For Bruce Anderson, Northfielders can take a lesson from George Orwell’s classic “Animal Farm.”
In the 1945 novel, an allegory which uses farm animals to depict the Stalinist pre World War II Soviet Union, Anderson noted during Tuesday’s City council discussion on recommendations on two wind turbine projects that the ruling-class pigs systematically reduced their guiding principles to one: All animals are equal, but some are more equal than others.
“Opponents of the Spring Creek wind project want to be treated differently than other wind facilities have been treated in the immediate area,” he said, referring to the lack of opposition to two current wind turbines operating just outside city limits and a unanimous recommendation to approve a Carleton College wind turbine endorsed just minutes earlier.
And while Anderson, who has long supported wind energy, craftily squeaked in a reference to the story’s windmill, a symbol of the pigs’ manipulation of others to satisfy their greed, his citation of the novel seemed to hit home for several council members.
The one-turbine Carleton-backed project and the two turbines Spring Creek hopes to erect in Northfield Township southwest of the city both got council approval, through two councilors – Jim Pokorney and Rhonda Pownell – declined to back the Spring Creek project.Concerned about how the turbines could potentially dictate the city’s future growth, Pokorney felt that the city’s lack of planning in the area shouldn’t hinder its future.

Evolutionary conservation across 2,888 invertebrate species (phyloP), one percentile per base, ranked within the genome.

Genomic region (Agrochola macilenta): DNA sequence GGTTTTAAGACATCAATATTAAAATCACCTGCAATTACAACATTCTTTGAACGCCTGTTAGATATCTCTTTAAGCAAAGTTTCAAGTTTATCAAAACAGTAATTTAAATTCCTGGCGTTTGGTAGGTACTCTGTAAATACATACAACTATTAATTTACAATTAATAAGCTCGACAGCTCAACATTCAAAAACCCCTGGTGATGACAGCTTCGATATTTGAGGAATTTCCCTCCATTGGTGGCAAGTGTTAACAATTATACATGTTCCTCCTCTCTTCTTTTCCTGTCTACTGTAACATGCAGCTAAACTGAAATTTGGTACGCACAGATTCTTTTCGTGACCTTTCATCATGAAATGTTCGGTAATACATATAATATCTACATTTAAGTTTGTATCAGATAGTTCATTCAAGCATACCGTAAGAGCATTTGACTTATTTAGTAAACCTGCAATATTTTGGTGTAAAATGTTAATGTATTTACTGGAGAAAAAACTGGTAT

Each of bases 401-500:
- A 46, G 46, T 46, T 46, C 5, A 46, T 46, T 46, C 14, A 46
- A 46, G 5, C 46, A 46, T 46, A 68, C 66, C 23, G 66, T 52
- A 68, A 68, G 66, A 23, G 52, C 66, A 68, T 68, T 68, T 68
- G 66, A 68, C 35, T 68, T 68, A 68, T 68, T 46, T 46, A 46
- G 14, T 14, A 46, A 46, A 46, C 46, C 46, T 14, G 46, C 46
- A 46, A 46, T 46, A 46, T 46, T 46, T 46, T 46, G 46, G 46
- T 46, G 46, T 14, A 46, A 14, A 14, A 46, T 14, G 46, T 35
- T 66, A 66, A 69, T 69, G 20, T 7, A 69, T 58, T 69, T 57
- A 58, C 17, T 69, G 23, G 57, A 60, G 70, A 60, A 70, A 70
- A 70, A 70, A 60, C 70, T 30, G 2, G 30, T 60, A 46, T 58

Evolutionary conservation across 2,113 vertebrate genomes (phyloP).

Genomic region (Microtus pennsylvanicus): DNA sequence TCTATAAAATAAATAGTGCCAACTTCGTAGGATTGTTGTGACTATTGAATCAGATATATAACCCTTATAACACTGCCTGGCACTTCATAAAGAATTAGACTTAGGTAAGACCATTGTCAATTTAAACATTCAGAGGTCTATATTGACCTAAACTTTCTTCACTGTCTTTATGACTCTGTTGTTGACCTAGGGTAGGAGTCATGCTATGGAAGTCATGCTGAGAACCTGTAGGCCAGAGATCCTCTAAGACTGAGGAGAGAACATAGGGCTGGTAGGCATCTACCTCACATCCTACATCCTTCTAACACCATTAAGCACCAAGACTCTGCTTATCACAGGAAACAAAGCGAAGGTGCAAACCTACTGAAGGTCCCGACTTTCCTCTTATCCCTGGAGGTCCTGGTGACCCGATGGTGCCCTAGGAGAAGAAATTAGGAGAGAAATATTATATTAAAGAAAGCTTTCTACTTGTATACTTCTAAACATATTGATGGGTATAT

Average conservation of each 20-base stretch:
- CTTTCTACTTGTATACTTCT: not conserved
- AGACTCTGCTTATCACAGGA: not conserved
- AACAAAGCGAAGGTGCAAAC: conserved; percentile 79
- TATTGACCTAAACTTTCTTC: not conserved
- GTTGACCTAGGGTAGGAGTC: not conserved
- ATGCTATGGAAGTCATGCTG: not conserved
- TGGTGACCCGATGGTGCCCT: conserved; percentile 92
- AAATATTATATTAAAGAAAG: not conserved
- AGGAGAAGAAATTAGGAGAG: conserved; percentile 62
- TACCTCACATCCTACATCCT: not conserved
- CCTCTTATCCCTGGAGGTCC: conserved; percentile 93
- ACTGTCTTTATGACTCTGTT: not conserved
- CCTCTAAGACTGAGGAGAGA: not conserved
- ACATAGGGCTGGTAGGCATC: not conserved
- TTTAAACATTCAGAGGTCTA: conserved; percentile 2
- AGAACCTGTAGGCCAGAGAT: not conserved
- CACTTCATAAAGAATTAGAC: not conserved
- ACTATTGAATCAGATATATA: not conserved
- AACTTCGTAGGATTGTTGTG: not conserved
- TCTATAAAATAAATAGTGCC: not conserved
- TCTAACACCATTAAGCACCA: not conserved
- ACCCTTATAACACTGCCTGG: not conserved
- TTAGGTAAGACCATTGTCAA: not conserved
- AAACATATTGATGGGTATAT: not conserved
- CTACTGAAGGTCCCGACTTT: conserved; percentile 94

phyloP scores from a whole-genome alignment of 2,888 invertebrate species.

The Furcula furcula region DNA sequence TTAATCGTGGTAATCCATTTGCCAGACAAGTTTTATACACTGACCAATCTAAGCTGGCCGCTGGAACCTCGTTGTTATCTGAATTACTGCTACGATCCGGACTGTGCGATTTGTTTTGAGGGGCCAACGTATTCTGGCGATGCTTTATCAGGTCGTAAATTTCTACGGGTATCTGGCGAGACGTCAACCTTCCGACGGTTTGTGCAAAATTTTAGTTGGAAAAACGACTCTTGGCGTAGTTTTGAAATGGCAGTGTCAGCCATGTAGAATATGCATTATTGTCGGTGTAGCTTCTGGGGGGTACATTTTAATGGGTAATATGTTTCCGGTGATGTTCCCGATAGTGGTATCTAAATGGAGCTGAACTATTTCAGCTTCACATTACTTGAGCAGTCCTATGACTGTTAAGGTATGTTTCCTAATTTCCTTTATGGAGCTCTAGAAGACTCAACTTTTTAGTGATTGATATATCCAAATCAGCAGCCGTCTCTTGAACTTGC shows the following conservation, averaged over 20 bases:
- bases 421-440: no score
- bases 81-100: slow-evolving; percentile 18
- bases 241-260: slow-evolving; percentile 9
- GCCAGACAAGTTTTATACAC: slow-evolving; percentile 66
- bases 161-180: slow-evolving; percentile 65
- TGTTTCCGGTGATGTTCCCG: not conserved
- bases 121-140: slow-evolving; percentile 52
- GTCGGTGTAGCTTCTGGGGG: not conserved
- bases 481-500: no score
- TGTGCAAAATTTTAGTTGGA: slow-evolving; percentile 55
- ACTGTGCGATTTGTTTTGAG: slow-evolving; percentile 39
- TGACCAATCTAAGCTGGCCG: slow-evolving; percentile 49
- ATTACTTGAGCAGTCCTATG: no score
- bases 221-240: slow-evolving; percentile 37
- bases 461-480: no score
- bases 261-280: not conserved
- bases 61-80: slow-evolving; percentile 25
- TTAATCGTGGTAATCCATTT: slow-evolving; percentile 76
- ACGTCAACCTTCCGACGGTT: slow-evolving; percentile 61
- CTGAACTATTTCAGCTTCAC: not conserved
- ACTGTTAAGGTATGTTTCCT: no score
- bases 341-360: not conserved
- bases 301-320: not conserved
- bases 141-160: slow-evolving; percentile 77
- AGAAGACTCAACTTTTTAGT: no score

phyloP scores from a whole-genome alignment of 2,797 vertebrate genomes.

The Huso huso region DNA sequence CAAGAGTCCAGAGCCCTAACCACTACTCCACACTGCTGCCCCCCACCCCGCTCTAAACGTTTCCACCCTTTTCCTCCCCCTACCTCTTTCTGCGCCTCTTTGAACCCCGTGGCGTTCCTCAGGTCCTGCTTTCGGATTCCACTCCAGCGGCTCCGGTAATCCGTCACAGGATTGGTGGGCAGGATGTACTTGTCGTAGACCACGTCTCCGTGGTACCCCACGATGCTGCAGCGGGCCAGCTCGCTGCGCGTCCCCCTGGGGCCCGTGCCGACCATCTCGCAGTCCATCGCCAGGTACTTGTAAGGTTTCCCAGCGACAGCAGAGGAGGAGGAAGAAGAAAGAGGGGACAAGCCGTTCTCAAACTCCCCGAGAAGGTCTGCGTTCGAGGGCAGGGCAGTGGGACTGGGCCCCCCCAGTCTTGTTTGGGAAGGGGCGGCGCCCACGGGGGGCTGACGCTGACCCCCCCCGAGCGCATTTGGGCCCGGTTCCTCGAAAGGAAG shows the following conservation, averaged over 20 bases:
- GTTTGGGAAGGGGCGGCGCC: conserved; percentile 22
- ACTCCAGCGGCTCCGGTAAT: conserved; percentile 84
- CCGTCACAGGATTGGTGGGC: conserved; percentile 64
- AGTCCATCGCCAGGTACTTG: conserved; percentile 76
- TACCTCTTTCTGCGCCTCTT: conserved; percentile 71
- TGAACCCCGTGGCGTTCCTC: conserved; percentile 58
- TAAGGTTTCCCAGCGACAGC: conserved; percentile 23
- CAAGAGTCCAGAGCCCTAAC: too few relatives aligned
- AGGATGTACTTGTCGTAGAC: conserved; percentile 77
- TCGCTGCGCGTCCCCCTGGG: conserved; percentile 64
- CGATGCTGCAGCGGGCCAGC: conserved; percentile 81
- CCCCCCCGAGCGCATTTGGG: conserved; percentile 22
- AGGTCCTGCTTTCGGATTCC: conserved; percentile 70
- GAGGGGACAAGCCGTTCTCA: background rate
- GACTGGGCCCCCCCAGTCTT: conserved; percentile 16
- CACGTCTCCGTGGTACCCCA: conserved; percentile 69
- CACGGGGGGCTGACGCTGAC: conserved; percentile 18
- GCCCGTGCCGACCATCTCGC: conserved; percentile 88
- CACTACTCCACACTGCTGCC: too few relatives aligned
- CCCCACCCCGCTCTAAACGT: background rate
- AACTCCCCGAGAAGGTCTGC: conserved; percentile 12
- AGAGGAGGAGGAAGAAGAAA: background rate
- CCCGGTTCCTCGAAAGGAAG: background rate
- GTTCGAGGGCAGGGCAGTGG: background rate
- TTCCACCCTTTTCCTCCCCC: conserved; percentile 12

The city’s Comprehensive Plan, which guides development, is mum on plans for the area, leading the community development director to infer Northfield expects the area between the city’s southern limits and County Road 81 to remain rural.
The Planning Commission, in a recommendation to the council on the projects, had concerns about the ability to ensure proper setbacks from possible turbines to residential areas.
But while Pownell found the proximity to future residential areas troubling, Councilors Erica Zweifel and Betsey Buckheit saw an advantage to preserving the city’s rural edge.
The council heard from 10 speakers, equally split on the Spring Creek project. And while two physicians discussed health concerns wind turbines are purported to cause, others, including a St. Olaf chemistry professor, refuted those findings, saying there is no scientific evidence to support such claims.
The council’s recommendations will now go to the Rice County Planning Commission, which makes a recommendation to the Rice County Board of Commissioners which has the ultimate say-so on the projects.
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